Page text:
Oboe loves the air too much, the high bounce or being tossed. Hipshot, phones out, his women feign interest. I take our match to the grass and time a foot with each fist so the blow resonates. I toss him at the ground, crab lock him against the dirt, and stare at his fans.
My one match under the lights was at Knights of Columbus. Some club for grandfathers with the odd card or metal show. But my opponent was a stubborn cockbag. He kept reversing shit I was going to land or ignoring my spots completely. He threw ‘em stiff too, hammers on my back, boots to my shins.
A few minutes in, we both stopped selling. I pulled out some of his hair so he grabbed a chair from the crowd. The ref disqualified him and neither of us got a call for the next show. Boogie bought us tickets but I told him I wouldn’t support the local organizers if they couldn’t tell the difference between the dick who started it and the dick who just couldn’t take it anymore.
Oboe’s fans worry. He tries to press up out of the lock— yanks up the grass I’ve let overgrow—but I pull the hold tighter. His women squat to keep eye contact, clap and call his name. Even the boy. He’s cupping his mouth to cheer.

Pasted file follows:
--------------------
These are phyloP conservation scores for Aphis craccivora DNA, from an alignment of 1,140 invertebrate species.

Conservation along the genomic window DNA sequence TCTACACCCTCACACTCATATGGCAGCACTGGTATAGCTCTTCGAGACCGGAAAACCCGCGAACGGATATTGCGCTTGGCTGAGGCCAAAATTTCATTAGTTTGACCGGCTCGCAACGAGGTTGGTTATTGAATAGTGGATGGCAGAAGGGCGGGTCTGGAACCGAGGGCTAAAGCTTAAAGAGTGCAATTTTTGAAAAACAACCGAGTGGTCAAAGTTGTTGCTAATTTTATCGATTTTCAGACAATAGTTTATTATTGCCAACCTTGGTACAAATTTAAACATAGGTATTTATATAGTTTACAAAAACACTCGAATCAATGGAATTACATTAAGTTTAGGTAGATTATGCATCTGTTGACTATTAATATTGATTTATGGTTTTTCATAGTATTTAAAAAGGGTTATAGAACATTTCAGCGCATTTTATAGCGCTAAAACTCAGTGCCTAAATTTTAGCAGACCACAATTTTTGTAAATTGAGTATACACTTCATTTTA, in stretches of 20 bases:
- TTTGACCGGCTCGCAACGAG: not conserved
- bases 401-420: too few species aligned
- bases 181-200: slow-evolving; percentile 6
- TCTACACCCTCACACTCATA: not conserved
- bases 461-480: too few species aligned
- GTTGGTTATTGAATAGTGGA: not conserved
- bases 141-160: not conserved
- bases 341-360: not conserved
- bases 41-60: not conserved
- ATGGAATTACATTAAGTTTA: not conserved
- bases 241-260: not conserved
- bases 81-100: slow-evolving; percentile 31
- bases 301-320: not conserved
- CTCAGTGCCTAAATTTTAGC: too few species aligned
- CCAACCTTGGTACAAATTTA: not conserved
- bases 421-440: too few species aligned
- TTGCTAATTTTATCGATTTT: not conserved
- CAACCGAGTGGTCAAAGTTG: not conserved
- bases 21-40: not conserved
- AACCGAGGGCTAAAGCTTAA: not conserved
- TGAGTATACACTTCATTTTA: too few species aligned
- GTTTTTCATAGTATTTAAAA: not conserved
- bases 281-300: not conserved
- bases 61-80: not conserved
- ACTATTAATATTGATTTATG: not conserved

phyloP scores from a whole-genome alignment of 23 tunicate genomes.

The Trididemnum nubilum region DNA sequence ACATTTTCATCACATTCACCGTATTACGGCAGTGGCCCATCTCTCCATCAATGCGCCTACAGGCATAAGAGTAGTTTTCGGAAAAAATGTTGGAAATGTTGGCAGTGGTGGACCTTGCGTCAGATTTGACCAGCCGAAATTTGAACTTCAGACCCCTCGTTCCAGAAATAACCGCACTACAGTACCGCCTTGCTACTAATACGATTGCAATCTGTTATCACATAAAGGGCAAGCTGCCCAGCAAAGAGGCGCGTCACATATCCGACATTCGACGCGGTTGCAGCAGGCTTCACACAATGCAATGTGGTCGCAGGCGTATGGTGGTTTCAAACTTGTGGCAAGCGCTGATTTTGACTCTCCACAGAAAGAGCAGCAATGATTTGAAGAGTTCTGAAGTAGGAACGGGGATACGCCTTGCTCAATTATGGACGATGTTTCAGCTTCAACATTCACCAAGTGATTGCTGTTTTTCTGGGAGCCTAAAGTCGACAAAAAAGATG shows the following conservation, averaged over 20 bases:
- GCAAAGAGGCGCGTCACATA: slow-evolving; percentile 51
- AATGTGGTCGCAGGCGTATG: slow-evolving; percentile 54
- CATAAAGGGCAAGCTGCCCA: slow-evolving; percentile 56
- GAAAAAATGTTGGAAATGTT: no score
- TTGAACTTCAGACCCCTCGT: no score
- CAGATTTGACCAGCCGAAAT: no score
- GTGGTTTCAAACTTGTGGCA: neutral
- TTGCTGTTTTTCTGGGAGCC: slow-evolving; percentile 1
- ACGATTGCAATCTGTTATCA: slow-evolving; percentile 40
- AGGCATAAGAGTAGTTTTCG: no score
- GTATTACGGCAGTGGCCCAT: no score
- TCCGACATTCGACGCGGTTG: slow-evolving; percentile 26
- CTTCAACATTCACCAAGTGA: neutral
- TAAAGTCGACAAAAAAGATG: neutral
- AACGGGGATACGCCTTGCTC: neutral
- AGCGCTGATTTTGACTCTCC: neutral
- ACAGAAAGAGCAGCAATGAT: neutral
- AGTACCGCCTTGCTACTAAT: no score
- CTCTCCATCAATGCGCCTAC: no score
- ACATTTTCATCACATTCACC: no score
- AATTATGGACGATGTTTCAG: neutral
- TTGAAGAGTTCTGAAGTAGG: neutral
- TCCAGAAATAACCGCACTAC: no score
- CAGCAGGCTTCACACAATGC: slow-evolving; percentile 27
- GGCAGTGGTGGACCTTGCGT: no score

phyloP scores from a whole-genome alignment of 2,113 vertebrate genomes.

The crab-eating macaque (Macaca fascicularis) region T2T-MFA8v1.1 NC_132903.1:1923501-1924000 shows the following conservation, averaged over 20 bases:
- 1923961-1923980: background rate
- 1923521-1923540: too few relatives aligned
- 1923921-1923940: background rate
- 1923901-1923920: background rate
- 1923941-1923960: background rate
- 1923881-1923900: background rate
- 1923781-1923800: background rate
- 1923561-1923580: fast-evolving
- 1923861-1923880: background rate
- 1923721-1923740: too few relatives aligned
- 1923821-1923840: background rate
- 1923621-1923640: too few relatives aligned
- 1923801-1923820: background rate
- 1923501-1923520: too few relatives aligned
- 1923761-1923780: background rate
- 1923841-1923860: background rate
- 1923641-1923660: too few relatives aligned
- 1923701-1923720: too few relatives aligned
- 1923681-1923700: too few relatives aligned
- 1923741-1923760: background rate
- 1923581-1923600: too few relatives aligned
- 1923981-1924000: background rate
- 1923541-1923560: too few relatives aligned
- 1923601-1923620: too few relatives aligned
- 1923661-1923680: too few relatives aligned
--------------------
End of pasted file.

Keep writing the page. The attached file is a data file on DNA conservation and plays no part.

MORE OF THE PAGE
My wife is tired. She checks the bank’s site each day to make sure we don’t overdraft and watches online videos so she can wrap my sprains and stitch the small cuts. I try not to bother her at night because the television is on and those are her dreams. She jokes about picking up a second job. She won’t ever come to my matches. But I tell her the truth, “I can’t imagine my life without it.”
“Without limping around the house? Without spending so much money on painkillers?”
“What else matters?”
She looks at me like the answer is obvious. But I suck shit at lying.
I let him reverse the lock and once up, he throws a few stiff shots. He drives my head twice at the dirt and I brace with my elbows. His fans howl, hungry for bruises, and Oboe calls for weapons from them. He breaks a lip gloss on my skull, a compact. He grinds the zipper of the boy’s backpack against my forehead.
When the skin breaks, I nurse it a bit, make a mess of my face. Oboe crows. He pulls back my hair so his fans can stare at all the blood and rolls me back on the trampoline. He begins bouncing again.
I know what everyone says. You’re too old, too fat. Too slow to ever be more than a heel in your own backyard.
His fans close in. The boy grabs the ring’s curtain and yells insults—my hairline, man-boobs. I smile, blood staining my teeth. Oboe turns my weak ankle, the tendons wail, but the boy stabs the air with his finger, spittle and curses soaring off his lips.
Who cares if there’s crowds?
I kip up to get caught in Oboe’s finisher—which defies physics, would never flip a man my size. But I sell the hell out of it. I pitch, bounce, and spread my limbs like I’ve fallen stories. He stands and flexes above me, one foot on my stomach, while Boogie counts me out.